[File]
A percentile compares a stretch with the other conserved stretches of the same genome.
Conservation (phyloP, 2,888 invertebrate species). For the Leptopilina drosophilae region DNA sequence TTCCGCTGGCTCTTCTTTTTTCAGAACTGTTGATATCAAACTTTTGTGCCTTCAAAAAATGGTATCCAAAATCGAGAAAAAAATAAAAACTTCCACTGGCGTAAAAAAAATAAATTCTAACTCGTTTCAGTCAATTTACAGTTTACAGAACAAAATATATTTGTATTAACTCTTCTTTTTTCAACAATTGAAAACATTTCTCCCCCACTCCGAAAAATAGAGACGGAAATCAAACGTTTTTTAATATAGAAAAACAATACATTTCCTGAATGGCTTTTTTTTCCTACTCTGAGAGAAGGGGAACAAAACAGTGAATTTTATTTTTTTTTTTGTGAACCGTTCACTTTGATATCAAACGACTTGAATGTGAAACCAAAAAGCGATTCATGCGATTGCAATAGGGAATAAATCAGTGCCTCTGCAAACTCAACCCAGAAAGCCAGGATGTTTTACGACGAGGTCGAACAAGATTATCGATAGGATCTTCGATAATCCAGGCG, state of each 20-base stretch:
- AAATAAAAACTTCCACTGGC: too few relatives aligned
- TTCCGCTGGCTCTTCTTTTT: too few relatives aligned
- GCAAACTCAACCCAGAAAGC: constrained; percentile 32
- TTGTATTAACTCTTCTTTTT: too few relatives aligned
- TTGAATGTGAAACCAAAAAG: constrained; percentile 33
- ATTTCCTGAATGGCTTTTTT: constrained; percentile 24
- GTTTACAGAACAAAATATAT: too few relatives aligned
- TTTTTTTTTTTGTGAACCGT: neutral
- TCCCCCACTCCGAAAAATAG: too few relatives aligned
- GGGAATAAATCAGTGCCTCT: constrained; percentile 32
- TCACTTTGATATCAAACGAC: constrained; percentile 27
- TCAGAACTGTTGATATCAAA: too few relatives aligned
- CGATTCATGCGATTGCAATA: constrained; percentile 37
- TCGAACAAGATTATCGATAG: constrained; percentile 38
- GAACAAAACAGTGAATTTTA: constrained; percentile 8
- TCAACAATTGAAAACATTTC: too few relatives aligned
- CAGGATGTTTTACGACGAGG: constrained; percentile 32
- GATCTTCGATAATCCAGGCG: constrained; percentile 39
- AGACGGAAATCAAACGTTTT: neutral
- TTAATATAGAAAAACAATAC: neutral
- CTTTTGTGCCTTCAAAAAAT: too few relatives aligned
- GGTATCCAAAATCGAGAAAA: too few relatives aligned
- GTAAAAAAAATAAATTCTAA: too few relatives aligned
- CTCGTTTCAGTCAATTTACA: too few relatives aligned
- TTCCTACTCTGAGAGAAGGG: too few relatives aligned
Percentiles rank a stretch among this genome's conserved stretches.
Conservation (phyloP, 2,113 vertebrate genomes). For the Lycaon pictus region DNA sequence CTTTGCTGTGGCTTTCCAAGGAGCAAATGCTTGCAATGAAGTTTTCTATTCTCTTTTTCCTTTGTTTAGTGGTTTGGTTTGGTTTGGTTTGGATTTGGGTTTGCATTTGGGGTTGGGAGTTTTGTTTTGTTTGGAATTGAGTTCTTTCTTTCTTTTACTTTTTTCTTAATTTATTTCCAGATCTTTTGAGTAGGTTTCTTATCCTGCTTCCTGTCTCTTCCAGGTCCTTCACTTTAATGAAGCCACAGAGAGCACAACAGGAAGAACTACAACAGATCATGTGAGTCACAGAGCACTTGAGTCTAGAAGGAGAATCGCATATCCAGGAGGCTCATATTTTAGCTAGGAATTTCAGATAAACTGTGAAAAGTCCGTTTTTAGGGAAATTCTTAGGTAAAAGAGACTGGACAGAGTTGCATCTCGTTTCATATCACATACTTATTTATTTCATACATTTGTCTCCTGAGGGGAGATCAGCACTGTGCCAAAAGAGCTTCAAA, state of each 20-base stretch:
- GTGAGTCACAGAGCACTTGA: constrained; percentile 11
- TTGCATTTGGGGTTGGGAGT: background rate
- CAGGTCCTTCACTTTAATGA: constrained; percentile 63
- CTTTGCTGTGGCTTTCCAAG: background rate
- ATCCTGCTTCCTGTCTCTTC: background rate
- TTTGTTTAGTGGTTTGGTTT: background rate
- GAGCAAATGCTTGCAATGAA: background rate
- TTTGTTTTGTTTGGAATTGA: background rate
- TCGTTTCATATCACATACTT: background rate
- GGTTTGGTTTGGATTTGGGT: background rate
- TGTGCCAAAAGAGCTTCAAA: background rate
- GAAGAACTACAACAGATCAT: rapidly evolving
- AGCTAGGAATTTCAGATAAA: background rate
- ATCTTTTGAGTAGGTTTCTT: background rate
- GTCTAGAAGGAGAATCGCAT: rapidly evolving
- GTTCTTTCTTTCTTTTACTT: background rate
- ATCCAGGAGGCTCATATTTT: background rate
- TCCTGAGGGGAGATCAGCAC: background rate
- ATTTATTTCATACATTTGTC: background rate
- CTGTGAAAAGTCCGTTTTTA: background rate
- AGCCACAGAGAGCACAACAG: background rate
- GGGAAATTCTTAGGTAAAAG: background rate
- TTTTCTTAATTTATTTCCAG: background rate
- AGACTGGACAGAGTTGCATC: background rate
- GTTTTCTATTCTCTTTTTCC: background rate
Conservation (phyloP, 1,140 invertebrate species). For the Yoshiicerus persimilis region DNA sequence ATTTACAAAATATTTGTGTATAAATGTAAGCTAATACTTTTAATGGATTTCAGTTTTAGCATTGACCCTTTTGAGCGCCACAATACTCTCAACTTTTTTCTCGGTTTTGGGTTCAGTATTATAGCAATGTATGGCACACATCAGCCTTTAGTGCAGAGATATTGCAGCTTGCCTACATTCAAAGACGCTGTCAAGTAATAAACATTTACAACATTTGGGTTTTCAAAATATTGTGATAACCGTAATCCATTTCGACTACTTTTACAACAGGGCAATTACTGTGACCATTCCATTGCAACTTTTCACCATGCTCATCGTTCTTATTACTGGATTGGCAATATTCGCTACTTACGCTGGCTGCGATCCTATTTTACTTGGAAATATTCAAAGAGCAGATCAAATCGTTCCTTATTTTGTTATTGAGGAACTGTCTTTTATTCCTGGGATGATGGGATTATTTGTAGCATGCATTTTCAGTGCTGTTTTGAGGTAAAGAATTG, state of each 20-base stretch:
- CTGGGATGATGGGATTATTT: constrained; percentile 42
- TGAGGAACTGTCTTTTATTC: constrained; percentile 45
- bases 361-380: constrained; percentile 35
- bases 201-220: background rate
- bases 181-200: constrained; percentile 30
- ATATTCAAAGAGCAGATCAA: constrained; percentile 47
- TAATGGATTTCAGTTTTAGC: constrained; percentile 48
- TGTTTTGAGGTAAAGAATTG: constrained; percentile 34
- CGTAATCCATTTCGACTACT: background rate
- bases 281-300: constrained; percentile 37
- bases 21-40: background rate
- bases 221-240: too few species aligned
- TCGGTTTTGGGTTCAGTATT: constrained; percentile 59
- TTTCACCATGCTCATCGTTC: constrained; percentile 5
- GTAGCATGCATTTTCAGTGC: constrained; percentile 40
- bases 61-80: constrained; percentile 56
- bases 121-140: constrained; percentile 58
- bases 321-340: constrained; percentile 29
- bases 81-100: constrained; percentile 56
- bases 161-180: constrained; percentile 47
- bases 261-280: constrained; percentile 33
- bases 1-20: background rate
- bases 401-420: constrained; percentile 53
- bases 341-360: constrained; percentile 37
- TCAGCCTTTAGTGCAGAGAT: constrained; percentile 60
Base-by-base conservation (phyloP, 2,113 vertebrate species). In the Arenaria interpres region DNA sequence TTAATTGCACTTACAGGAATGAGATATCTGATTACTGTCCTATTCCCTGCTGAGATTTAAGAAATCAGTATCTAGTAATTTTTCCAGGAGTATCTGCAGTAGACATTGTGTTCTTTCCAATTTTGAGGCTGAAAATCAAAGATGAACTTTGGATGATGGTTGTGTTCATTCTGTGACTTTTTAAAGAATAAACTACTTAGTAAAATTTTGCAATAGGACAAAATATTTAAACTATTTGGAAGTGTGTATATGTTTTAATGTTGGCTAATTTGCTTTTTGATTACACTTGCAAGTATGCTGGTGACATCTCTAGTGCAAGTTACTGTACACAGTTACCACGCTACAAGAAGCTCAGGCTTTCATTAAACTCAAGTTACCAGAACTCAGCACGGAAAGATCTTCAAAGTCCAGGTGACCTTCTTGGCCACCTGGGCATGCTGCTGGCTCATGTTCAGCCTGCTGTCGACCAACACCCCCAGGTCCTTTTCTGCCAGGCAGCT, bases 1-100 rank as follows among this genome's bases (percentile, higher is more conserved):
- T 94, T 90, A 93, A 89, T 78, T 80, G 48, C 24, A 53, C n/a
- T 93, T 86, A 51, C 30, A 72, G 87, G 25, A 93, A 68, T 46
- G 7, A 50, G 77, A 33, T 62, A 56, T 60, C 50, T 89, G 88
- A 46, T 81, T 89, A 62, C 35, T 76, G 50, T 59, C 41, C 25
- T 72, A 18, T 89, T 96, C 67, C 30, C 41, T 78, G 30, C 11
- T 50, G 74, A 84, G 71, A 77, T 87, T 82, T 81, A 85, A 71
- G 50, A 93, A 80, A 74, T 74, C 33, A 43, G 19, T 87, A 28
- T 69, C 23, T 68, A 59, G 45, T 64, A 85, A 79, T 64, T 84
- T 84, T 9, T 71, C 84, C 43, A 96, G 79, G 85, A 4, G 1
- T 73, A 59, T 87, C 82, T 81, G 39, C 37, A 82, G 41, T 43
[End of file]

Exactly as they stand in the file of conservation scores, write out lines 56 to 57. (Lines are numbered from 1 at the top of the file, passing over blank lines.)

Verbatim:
- CTGGGATGATGGGATTATTT: constrained; percentile 42
- TGAGGAACTGTCTTTTATTC: constrained; percentile 45